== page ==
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Let's look at closely what synapses are, and how neurotransmitters fit into the picture.


Here we have zoomed in on the place where two neurones meet.

They are very close to each other, but they don't actually physically touch. There is a tiny gap between the neurone ends which we call a synapse.


This is a synapse in action. What do you think is happening between the two neurones?


The electrical impulses turn into chemicals to be able to cross the synapse

These chemicals get produced at the end of one neurone which travel to the receptor molecules located at the beginning of the other neurone. The chemicals are then translated back into an electrical impulse.

What do you think these chemicals are called?

By which method do you think neurotransmitters move across the synapse?

To stop neurones getting confused with all the chemicals flying around our system, receptor molecules on the receiving neurone...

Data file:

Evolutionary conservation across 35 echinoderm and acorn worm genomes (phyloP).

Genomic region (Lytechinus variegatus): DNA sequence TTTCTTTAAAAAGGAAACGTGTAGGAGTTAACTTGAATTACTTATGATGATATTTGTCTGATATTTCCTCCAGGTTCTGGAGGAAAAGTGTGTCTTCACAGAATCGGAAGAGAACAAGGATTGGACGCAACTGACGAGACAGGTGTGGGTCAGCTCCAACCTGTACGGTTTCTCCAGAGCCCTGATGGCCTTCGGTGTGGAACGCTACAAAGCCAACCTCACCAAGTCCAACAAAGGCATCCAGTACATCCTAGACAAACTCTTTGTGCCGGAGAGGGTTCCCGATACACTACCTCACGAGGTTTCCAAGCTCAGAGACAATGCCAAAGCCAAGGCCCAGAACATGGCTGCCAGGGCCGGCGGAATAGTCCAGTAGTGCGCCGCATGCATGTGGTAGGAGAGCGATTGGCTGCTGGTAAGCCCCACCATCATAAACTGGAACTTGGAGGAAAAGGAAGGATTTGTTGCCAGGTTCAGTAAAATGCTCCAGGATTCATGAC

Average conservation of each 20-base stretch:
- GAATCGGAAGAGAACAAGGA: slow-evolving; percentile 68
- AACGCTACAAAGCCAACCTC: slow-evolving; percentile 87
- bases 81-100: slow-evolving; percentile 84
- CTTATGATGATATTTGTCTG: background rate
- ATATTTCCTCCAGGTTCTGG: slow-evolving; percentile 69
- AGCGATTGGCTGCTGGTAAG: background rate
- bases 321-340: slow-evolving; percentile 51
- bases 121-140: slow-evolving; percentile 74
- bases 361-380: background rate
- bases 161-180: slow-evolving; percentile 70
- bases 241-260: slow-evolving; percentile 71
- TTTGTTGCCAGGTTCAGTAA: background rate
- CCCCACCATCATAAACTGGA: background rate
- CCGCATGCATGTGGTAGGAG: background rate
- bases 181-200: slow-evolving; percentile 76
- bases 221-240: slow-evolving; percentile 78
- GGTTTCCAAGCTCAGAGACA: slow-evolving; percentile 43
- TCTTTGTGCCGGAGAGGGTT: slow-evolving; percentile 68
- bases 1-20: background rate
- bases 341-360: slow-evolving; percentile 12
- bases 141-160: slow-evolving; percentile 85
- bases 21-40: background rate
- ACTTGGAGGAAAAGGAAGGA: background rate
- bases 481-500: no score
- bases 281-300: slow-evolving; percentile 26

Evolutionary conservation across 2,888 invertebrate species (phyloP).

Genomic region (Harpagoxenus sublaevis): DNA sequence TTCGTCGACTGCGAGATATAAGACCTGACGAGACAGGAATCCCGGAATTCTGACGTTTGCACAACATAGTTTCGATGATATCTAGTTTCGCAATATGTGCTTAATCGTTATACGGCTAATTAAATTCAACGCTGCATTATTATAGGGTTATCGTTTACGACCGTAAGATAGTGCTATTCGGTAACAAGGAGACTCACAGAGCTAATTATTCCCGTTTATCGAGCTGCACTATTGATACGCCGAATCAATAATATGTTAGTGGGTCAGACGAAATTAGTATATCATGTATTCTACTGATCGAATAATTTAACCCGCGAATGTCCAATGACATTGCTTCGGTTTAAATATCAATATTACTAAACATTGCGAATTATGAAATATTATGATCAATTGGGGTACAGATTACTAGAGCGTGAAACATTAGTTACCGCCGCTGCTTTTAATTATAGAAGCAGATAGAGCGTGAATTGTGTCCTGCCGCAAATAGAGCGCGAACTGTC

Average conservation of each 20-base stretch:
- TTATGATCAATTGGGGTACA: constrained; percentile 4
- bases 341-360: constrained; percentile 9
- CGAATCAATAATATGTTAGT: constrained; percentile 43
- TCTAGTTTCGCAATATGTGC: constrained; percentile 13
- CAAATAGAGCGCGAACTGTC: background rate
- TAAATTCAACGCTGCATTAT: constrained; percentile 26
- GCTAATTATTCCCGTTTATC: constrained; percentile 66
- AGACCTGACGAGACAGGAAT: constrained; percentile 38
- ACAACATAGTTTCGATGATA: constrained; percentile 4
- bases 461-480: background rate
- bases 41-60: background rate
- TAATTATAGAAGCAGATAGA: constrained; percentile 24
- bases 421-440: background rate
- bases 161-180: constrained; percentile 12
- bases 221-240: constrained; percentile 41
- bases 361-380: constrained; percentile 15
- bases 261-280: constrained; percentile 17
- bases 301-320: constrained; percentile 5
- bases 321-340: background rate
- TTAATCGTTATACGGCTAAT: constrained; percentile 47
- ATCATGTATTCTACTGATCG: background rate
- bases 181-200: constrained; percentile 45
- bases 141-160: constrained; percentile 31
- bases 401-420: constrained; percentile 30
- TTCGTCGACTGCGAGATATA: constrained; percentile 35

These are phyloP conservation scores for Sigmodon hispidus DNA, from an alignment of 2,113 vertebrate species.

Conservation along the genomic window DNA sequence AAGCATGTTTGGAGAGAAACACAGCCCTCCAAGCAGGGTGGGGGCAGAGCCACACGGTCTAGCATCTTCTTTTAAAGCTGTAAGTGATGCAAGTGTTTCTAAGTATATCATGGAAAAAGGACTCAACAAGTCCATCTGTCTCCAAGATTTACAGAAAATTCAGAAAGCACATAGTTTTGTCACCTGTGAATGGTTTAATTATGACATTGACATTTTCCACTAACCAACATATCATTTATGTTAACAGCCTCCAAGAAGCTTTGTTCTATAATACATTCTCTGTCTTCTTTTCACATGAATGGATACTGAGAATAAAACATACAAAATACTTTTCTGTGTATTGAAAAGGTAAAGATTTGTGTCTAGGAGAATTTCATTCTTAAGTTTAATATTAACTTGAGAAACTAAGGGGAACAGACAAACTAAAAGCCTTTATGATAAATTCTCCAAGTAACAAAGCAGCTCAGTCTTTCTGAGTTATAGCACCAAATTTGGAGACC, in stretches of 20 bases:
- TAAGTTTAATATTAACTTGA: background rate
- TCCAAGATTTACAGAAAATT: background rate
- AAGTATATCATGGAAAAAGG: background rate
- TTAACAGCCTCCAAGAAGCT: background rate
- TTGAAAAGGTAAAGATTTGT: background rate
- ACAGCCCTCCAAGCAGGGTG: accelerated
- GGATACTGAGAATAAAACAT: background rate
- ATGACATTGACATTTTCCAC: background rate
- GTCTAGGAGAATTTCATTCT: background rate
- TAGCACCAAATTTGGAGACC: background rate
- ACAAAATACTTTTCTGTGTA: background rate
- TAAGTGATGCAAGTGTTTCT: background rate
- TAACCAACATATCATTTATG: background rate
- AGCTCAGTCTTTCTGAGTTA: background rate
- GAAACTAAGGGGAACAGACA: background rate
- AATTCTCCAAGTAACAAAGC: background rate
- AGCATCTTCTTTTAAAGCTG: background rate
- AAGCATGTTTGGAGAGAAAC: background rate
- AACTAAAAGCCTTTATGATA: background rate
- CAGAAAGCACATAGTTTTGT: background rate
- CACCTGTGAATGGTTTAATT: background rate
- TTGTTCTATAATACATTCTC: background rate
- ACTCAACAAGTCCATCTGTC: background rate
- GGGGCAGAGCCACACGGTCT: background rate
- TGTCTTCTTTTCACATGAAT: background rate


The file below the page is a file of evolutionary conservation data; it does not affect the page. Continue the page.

Neurotransmitters are released by a neurone, diffuse across the synapse, and bind to specific receptors on the next neurone, which triggers the neurone to create a new electrical impulse, which carries the information down the axon.

Which of these is the correct order for a signal type travelling between two neurones?


Here we are zooming in on the spot where two neurones meet.

They are very close to each other, but there is a tiny gap in between them - the synapse. The neurone needs to pass a message on to the other neurone, so it uses neurotransmitters to send the message across the synapse.